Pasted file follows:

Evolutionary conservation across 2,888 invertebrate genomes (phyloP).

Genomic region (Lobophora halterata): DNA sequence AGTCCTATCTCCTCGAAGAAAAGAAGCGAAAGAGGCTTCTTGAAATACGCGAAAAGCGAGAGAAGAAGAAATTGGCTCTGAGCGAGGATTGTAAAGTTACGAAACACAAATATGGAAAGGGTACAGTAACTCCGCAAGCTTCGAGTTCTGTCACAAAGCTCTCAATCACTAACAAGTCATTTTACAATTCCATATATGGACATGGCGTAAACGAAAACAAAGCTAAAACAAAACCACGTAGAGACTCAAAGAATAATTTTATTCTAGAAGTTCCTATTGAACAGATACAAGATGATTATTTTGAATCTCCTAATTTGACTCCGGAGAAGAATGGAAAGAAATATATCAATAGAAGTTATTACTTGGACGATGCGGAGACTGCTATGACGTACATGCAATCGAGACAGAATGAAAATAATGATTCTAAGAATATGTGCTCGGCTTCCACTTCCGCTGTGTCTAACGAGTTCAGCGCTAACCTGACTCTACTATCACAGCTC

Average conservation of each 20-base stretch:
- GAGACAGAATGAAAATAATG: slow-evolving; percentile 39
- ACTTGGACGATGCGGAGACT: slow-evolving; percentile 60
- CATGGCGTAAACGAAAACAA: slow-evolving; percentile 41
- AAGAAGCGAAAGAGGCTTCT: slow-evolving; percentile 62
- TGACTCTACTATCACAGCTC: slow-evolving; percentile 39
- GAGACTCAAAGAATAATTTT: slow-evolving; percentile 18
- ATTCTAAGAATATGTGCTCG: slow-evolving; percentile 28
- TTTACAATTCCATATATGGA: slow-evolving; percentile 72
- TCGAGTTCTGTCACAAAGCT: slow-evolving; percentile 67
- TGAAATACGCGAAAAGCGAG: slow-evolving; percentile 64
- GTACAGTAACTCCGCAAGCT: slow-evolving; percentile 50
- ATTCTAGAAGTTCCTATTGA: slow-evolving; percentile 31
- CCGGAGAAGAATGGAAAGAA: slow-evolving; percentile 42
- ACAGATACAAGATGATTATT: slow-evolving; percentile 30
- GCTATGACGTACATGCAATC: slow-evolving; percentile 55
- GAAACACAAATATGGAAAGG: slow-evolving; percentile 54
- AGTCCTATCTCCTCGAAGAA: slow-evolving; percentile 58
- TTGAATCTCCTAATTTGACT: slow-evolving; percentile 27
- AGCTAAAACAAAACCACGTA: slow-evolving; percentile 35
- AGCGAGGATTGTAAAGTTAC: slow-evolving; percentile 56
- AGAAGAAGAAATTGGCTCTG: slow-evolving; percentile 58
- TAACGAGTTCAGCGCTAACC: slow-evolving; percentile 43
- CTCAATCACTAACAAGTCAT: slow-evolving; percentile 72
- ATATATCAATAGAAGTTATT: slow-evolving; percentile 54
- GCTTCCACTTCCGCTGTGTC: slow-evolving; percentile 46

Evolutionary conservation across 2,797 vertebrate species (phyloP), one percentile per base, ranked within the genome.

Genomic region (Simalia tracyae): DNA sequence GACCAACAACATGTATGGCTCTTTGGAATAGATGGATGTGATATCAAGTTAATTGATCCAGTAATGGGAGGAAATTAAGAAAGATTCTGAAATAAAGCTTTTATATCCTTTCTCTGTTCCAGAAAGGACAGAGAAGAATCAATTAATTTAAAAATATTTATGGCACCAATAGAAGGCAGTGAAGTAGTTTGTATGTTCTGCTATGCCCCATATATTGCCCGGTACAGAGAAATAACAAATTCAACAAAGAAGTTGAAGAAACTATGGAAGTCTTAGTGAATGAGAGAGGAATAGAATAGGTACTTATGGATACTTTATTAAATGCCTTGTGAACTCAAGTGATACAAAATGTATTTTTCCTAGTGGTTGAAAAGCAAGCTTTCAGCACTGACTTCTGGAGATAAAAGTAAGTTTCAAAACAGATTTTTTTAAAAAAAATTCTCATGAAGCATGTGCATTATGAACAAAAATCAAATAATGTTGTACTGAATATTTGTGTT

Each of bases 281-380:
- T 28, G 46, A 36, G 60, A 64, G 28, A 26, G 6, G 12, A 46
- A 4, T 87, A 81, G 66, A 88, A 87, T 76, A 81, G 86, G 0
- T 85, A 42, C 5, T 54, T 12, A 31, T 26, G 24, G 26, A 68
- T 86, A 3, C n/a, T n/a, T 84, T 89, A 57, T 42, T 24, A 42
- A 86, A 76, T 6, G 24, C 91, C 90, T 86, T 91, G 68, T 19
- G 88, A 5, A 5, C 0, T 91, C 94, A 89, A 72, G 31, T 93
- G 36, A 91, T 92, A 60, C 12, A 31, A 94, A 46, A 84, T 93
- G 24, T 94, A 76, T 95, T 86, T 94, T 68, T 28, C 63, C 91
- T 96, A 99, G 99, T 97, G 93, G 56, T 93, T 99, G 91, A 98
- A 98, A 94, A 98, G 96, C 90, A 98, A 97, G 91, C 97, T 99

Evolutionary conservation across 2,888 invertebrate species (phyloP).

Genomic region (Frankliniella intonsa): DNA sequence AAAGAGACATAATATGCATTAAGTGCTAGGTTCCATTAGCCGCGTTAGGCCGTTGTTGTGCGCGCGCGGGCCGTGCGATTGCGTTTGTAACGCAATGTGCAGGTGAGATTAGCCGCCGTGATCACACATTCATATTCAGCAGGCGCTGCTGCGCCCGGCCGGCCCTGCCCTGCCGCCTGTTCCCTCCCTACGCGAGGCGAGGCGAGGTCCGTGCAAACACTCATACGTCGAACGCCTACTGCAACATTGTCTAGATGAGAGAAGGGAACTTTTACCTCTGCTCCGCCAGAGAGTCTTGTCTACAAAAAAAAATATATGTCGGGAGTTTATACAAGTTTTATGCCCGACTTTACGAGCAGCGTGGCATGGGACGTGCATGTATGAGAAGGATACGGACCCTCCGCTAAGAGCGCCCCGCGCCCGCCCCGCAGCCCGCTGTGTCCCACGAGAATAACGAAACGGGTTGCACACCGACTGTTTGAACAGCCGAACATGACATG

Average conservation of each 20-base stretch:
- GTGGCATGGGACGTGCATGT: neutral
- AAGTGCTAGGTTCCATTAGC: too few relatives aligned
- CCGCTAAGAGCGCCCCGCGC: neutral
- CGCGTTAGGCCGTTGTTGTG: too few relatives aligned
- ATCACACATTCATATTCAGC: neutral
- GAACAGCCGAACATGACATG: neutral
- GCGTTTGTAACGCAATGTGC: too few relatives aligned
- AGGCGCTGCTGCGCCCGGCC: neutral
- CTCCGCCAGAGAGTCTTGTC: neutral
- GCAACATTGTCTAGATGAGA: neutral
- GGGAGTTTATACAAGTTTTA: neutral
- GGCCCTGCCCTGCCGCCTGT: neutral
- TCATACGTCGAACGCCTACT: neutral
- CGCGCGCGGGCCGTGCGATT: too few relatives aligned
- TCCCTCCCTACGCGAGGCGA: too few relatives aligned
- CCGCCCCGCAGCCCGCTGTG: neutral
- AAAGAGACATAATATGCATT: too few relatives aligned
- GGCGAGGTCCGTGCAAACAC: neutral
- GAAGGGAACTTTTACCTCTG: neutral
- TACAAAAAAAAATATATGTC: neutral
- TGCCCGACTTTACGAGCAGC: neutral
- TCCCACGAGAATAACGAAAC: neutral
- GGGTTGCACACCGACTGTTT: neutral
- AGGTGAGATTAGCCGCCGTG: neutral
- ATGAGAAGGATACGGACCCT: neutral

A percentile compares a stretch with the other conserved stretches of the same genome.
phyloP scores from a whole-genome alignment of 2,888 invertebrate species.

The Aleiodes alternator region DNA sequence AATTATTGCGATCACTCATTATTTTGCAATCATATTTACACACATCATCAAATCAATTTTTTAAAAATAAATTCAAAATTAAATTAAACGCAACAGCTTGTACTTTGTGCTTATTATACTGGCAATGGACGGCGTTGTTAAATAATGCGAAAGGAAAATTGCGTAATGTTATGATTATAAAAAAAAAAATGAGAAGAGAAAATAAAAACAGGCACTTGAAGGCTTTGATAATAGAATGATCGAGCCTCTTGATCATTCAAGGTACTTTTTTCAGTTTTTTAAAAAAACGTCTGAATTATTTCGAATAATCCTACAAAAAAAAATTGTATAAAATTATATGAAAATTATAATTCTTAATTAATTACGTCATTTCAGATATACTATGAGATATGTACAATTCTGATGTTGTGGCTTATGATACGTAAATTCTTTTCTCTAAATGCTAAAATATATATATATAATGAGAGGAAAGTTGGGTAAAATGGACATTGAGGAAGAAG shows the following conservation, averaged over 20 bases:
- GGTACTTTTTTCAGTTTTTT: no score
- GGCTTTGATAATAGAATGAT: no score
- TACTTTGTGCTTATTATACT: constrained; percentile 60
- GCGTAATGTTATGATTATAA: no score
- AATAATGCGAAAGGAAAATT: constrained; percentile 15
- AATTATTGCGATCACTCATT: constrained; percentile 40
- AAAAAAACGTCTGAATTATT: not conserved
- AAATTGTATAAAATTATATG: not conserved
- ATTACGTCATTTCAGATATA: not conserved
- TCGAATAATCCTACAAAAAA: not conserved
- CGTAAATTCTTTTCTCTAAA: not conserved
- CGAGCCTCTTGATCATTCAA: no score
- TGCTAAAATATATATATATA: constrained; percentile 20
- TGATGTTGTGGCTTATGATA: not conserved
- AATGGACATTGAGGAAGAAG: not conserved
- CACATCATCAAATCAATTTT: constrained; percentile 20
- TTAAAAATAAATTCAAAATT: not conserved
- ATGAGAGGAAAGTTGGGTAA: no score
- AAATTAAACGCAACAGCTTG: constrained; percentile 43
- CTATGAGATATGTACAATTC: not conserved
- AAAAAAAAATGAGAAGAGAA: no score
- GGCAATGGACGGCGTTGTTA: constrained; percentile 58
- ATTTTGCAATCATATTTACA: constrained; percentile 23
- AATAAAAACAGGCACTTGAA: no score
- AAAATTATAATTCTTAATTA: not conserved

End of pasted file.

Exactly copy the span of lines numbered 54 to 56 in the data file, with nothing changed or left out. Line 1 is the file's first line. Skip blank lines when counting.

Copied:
- GCAACATTGTCTAGATGAGA: neutral
- GGGAGTTTATACAAGTTTTA: neutral
- GGCCCTGCCCTGCCGCCTGT: neutral